Ruth Slenczynska was born in Sacramento, California on January 15, 1925. She gave her first professional recital at age four at Mills College in Oakland, California, playing Bach, Haydn, and Beethoven. Her father, Josef Slenczynski, was a Polish violinist who recognized his daughter's musical abilities when she could hum melodies back to him in perfect pitch at 16 months old. When she was three, he implemented a daily regime for her: nine hours of practicing interrupted briefly with tutoring in reading, writing, and geography.
As a child, she toured Europe and America and was labeled "The Miracle Child”. She performed in Berlin at age six, and the following year played in Paris accompanied by a full orchestra. When she was eight she made her debut in New York City, a concert a New York Times critic hailed as ''an electrifying experience, full of the excitements and the wonder of hearing what nature had produced in one of her most bounteous moods.''
Slenczynska played in Lynchburg on February 9, 1939 at the age of 14. The handbill advertising for her concert boasted, “since her New York debut, she has blazed a triumphant trail across the country and back with headlines that are rhapsodic eulogies. …Her dimpled, chubby hands with a span of one key above an octave, effortlessly encompass everything in piano literature with a gorgeous aplomb. …Yet there is nothing showy to this lovable, healthy Miss bubbling over with the joy of living, equally charming in womanly serenity or childlike simplicity.”
The emotional stress of endless practice and a heavy touring schedule forced her to withdraw from performing when she was 15. She later wrote that her father’s taxing demands on her as a child had been backed by physical and verbal abuse. She began to distance herself from her family, and after completing her high school education, she enrolled at the University of California, Berkeley. Following her decision to search for her own path in college, her father never spoke to her again.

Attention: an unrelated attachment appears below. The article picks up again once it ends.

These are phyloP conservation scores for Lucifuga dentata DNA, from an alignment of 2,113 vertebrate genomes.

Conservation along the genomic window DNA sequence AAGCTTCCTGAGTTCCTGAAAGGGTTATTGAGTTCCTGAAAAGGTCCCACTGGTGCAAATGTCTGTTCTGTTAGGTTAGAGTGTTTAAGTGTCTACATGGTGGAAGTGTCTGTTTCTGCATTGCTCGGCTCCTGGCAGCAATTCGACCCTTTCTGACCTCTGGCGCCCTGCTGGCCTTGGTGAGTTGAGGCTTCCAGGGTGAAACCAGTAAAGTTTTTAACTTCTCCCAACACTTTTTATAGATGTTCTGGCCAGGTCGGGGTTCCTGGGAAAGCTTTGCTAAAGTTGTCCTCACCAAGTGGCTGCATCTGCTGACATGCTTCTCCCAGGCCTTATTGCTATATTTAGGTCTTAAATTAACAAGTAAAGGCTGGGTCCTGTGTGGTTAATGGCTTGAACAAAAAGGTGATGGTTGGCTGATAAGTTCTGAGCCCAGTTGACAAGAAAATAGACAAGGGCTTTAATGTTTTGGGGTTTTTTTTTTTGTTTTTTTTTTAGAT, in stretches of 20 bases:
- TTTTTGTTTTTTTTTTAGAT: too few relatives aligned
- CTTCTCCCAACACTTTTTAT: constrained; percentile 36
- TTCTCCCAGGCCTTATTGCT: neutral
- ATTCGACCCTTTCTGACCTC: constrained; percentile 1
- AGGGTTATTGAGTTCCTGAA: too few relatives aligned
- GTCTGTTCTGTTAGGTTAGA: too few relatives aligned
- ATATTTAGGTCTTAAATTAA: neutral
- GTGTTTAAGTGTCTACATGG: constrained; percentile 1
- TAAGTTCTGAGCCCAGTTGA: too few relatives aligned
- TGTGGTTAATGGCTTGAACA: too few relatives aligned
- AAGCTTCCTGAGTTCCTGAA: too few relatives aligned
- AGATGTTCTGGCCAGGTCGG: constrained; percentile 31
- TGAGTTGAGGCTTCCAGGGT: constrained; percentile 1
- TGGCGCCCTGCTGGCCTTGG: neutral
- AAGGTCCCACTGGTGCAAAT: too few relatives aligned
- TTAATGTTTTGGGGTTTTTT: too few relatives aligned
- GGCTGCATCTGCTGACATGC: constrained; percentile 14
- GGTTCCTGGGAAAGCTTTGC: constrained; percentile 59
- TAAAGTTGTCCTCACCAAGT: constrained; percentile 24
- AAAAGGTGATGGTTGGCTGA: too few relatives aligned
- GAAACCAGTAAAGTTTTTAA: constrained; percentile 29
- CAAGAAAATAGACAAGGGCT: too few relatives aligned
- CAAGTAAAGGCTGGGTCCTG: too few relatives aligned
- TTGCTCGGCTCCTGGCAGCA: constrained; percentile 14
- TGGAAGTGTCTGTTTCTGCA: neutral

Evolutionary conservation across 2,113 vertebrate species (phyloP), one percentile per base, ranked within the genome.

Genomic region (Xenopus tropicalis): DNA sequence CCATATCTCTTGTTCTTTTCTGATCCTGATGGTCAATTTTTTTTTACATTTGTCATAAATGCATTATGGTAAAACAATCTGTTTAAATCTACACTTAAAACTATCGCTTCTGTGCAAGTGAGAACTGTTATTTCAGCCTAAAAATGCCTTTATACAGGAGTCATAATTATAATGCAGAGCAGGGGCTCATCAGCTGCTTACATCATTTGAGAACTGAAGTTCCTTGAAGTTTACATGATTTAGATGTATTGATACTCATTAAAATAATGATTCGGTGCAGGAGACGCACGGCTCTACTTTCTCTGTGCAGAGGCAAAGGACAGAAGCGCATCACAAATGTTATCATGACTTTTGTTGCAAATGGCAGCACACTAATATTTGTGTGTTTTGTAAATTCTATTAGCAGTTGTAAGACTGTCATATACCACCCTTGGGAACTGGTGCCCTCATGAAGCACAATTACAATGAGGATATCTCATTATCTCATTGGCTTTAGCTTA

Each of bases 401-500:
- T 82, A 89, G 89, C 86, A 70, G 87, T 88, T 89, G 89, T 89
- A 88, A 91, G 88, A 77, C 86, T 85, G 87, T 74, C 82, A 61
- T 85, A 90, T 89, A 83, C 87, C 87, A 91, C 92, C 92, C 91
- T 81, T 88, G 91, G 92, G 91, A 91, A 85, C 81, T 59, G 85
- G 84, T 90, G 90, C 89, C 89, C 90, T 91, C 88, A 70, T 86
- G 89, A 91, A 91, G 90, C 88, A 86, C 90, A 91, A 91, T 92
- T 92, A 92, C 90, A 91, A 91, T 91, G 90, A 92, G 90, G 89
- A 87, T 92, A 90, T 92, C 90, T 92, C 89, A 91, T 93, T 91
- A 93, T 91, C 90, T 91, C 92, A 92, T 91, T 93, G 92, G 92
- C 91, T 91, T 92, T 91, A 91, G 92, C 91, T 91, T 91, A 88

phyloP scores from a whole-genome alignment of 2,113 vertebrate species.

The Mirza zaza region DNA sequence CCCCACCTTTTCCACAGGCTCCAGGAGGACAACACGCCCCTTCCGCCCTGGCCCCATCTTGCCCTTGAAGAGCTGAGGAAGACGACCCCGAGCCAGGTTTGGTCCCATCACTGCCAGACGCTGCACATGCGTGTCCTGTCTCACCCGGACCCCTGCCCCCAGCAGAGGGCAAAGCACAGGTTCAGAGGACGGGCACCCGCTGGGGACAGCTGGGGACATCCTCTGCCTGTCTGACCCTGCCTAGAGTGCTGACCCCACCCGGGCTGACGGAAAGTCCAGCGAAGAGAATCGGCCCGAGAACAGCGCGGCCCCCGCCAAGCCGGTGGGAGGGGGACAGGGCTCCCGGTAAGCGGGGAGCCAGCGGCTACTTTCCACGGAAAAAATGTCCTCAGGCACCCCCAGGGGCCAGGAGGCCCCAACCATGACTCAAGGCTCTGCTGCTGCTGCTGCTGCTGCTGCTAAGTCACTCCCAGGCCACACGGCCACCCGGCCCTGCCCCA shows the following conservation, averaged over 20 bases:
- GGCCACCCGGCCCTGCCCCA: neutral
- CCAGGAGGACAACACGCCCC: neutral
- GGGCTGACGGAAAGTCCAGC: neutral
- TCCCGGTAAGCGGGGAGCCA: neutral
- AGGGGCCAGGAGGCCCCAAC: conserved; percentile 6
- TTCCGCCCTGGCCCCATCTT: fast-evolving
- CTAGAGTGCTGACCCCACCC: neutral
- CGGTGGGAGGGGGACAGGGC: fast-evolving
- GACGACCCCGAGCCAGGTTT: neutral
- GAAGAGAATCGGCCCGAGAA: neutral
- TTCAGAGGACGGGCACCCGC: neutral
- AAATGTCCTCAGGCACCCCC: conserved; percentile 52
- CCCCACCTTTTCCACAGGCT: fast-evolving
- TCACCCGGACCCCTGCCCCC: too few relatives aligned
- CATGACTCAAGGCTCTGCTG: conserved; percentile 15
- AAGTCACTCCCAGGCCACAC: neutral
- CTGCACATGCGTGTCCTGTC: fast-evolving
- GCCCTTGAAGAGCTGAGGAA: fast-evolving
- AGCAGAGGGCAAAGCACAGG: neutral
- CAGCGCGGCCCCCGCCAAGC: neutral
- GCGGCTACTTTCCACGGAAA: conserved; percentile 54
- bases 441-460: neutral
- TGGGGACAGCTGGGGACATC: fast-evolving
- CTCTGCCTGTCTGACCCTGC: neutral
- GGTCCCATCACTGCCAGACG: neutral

After a short engagement, Slenczynska married George Born in 1944, but the marriage only lasted ten years. Following her divorce she resumed her concert career, and later accepted a full-time position and the title Artist-in-Residence at Southern Illinois University Edwardsville. In 1967 she remarried, this time to Dr. James Kerr, a fellow faculty member and professor of political science.
In 1957 Slenczynska published two books. One was a book of memoirs titled Forbidden Childhood, and it addressed what life as a child prodigy was like. Her second book concerned piano technique, and was titled Music at Your Fingertips: Aspects of Pianoforte Technique.
Following the resumption of her concert career in 1954, she has maintained an active musical life. To see a clip of one of her concerts in Japan in 2005, visit https://www.youtube.com/watch?v=Ba50Ns2X8hs.
You can also see a clip from a 2010 concert in San Francisco here: https://www.youtube.com/watch?v=gB546B1_ZFo. She celebrated her 90th birthday in January and performed a concert in Paris in April, 83 years after her debut in that city.
For more information, see the feature article The Wall Street Journal ran last fall at http://www.wsj.com/articles/pianist-ruth-slenczynska-89-shows-no-signs-of-diminuendo-1414515528
Written by Karissa Marken
Volunteer, Lynchburg Museum